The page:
Blue Velvet


Blue Velvet (1986)
★★★ / ★★★★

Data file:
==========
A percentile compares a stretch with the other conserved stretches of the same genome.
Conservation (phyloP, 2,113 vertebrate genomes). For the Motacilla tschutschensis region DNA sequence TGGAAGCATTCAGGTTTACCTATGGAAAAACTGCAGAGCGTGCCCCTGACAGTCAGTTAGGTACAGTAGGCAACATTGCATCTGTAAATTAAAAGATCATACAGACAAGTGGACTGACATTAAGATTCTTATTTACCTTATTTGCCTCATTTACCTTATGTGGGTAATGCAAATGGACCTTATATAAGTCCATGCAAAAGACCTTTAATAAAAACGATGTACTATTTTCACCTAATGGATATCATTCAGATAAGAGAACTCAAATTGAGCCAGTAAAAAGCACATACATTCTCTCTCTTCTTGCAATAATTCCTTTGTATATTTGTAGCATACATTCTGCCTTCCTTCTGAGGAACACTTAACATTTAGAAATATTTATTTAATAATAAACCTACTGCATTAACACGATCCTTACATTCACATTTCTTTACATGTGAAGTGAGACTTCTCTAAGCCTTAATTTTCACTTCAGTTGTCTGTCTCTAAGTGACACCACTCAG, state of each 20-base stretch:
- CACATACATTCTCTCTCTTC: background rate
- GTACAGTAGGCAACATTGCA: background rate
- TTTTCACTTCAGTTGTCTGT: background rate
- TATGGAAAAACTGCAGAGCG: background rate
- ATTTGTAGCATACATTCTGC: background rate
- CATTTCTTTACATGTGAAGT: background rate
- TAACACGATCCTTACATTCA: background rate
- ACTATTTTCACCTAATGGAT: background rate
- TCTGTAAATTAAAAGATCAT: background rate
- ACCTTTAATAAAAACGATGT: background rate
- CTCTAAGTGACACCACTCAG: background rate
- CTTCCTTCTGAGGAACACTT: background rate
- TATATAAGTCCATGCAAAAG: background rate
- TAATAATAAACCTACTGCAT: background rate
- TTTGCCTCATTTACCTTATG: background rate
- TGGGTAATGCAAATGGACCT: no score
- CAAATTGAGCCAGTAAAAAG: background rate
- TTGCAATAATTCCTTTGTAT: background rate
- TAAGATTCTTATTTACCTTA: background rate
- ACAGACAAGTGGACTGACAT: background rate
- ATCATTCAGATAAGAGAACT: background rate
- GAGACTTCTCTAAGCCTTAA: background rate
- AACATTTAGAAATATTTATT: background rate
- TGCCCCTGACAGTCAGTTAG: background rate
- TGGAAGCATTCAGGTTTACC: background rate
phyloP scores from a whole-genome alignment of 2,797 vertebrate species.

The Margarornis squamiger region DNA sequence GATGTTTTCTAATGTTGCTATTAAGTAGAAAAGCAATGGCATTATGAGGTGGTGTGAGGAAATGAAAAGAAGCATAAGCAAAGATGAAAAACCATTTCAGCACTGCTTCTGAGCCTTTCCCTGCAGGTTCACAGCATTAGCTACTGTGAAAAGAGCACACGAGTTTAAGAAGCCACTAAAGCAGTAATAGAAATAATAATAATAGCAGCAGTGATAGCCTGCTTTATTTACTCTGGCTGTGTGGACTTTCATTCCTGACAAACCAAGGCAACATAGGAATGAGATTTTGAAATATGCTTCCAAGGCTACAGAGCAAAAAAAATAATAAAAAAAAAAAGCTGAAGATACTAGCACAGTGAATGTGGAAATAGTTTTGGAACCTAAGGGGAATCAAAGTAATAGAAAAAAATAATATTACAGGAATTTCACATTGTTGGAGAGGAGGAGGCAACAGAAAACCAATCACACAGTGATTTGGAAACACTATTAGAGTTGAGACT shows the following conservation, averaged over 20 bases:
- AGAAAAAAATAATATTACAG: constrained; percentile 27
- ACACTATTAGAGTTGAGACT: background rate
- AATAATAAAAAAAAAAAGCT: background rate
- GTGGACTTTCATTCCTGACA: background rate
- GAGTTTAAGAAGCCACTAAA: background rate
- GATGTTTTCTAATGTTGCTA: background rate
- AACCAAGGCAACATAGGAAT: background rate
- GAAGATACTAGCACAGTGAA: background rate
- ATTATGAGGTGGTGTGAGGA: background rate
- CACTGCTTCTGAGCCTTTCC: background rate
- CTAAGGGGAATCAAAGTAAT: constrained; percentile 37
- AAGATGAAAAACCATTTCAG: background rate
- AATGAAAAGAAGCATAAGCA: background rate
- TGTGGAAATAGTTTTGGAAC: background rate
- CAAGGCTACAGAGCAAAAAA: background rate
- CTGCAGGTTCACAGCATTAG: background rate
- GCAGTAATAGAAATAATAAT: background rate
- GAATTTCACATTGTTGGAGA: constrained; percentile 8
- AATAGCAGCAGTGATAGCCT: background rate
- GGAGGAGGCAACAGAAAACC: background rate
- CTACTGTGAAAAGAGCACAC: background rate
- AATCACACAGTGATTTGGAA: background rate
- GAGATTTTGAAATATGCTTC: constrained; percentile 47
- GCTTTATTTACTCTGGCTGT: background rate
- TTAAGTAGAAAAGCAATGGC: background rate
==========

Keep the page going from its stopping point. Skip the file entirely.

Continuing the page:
The film started off when Jeffrey Beaumont (Kyle MacLachlan) found an ear in the field during his return to hometown after his father became ill. The protagonist then took the ear to a detective (George Dickerson) and fell in love with his daughter (Laura Dern). The daughter shared some of the information she heard from her father’s office to Jeffrey and the two began spying on a mysterious singer (Isabella Rossellini) that might be involved in murder. Written and directed by David Lynch, being familiar with some of his work, I expected “Blue Velvet” to be strange, fascinating and visceral, but I did not expect to like it because I think his films sometimes feel too mysterious to the point where it’s difficult for me to connect with the reality of the happenings on screen. So I was surprised when I found myself warming up to the characters because they had clearly defined sets of moral codes despite their weird fetishisms and strange reactions to certain revelations. Lynch’s masterful use of tone (and changing it when necessary at the most perfect intervals) reflected the characters’ mindsets when they anticipated something bad about to happen and when they actually faced their biggest fear such as getting caught in the act of doing something illegal or immoral. But what I admired most about “Blue Velvet” was not its philosophical ideas or implications about what was real and what wasn’t. What I admired most was the acting from three fronts: MacLachlan’s, Rossellini’s, and Dennis Hopper’s as the villanous Frank Booth. MacLachlan had this natural child-like charm about him but I felt as though he always kept a secret because of his shifty eyes and the way he would put himself in dangerous situations for the sake of curiosity. Rossellini was as seductive as she was difficult to read. She reminded me of those femme fatales in noir pictures of the 1940s; I couldn’t take my eyes off her because she exuded an aura of sensuality and danger. As for Hopper, he was the spice of the picture. He was absolutely insane, sadistic, menacing–and I loved him for it. He was so dynamic and just when I thought I knew what he would do next, he managed to surprise. I can understand that “Blue Velvet” may be difficult to swallow because it directly tackled polarizing figures (such as Dern being the girl-next-door and Hopper being the evil figure) without giving the audiences answers that were certain. I always talk about looking for a light at the end of the tunnel for the characters when it comes to movies that are dark and uncompromising. But even the light that I experienced in the end of this picture made me feel very uncomfortable. It was hopeful on the outside but I felt like the joke was on me for wanting to buy it. It was a weird feeling but I thought it was the perfect way to end such an enigmatic experience.